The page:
Gaza and Ukraine: Two sides of the Western bias

7 min read
Two young injured Palestinian children at the Al-Aqsa Hospital following the Israeli bombardment in Deir el-Balah in the central Gaza Strip. (AFP)
  • US President Joe Biden's recent press conference highlights differing narratives on conflicts in Ukraine and Gaza, writes Shakir Husain.
  • Western support for Israel's actions in Gaza underscores a shift from observers to participants in Middle Eastern conflicts, he adds.

NEW DELHI — Russia’s invasion of Ukraine in February 2022 sparked significant reaction in the West, unparalleled in recent times. Western media outlets began instructing Ukrainians in the creation of Molotov cocktails and tactics for sabotaging the advancing Russian tank columns. Meanwhile, Western leaders vied to express their condemnation of Russia in increasingly strong terms. Initially, there was uncertainty regarding the Ukrainian army’s ability to contend with Russia’s formidable military. However, witnessing substantial Ukrainian resistance, nations like Britain, Germany, and the United States injected billions of dollars’ worth of advanced weaponry into Ukraine. Their intention to integrate Ukraine into NATO was disrupted by President Vladimir Putin’s military campaign.

The West’s use of propaganda, diplomatic influence, and economic sanctions against Russia has been remarkable. Through legal and moral arguments, they have consistently condemned Russia in various forums and through media in their own regions, as well as in Asian and African countries, which are not directly involved in the military tensions between Russia and the West. There has been strong criticism of Russia’s alleged targeting of hospitals, schools, and civilian infrastructure in Ukraine.

The situation contrasts starkly with the dynamics in Israel and Palestine. Since October 7, following a series of attacks by Hamas inside Israel, the Western response to the conflict has been different. Western leaders are aware of the challenges faced by Palestinians in the conflict where Israel has used significant American-supplied weaponry. Discussions in Israel have even touched on the potential use of nuclear weapons against the densely populated area of 2.3 million people.

In the case of Gaza, which has been under Israeli control for over 16 years, the West has been notably supportive of Israel’s actions. This support has continued despite limitations on essential supplies and freedom of movement for the people of Gaza, and despite the impact of military actions on civilian infrastructure, including hospitals, schools, and homes, all under the umbrella of American diplomatic and military protection.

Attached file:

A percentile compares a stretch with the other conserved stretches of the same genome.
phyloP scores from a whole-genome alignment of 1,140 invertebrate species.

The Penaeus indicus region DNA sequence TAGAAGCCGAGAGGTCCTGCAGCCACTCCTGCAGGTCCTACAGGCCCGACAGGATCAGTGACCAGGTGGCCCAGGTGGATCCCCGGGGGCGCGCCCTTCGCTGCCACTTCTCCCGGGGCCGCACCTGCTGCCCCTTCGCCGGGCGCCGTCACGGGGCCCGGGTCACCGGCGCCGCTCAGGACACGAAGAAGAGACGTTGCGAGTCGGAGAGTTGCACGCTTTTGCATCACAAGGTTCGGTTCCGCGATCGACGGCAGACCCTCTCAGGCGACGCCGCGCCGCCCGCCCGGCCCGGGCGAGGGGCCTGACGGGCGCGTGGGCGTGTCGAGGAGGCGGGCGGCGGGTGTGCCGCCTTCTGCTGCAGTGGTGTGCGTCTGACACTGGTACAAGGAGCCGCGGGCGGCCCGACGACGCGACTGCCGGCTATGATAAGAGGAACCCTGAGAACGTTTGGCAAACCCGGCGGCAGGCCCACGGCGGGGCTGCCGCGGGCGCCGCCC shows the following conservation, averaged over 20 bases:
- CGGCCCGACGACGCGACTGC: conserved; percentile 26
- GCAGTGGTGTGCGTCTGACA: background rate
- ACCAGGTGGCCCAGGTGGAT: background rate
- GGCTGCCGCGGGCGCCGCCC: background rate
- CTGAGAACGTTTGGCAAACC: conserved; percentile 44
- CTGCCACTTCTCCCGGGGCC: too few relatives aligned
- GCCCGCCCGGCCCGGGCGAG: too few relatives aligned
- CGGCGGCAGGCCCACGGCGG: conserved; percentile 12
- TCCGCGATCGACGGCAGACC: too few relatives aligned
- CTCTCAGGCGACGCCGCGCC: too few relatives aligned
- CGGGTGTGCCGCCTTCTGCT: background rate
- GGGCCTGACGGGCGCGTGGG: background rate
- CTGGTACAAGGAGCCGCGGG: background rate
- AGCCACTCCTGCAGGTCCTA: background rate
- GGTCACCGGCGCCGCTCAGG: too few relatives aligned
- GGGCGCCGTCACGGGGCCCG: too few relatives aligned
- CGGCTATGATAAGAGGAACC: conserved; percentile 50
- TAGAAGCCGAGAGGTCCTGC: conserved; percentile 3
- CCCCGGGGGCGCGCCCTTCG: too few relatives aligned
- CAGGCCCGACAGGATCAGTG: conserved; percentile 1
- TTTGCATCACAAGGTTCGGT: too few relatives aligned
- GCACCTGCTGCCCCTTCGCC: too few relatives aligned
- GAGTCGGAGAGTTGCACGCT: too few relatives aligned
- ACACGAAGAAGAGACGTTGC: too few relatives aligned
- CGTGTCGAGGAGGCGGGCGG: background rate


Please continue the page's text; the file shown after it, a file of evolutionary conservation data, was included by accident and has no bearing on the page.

Palestinian medics prepare bodies for burial at a hospital in Khan Yunis in the southern Gaza Strip. (AFP)

On November 15, US President Joe Biden held a press conference following his meeting with Chinese President Xi Jinping at a private estate near San Francisco. During the conference, addressing the situation in Gaza and the Israeli military’s actions, President Biden repeated a widely disputed claim that Hamas has its “headquarters” beneath a hospital. “That’s a fact,” he stated, despite the lack of public evidence to support this assertion.

This statement raises questions about the sources of these narratives. President Biden also insisted that Israel’s actions in Gaza were not indiscriminate. He downplayed the extensive destruction, likened by some to a nuclear event, arguing semantics to detract from the reality that vast neighborhoods were devastated with American-supplied weapons. Notably absent in his remarks was any mention of the casualties, particularly children, affected by the bombings. He portrayed Israel’s actions in Gaza as caring, a comparison which many might find contentious.

In contrast, President Biden was unequivocal in his condemnation of Russia’s actions in Ukraine, describing it as a “brutal war of aggression.” He implied Ukraine’s role as a Western proxy in the conflict with Russia. The question arises: Is the US indirectly involved in the Gaza conflict through its support of Israel?

Recent events have led to global scrutiny of Western positions. There’s a growing sentiment that Western nations, particularly in the Middle East, may no longer be viewed as the moral arbiters they once were. This is especially true when they discuss topics like human rights and democracy, as these statements are increasingly seen as contradictory to their actions or inactions in various international conflicts. The situation in Gaza has intensified these perceptions, highlighting what some see as the moral inconsistencies in Western foreign policy.

The Western strategy of using deception to engage other countries in their efforts for global institutional dominance is not a recent development. The Anglo world, in collaboration with European countries, has been fortifying its position for decades, preparing to assert itself globally in ways reminiscent of past conflicts.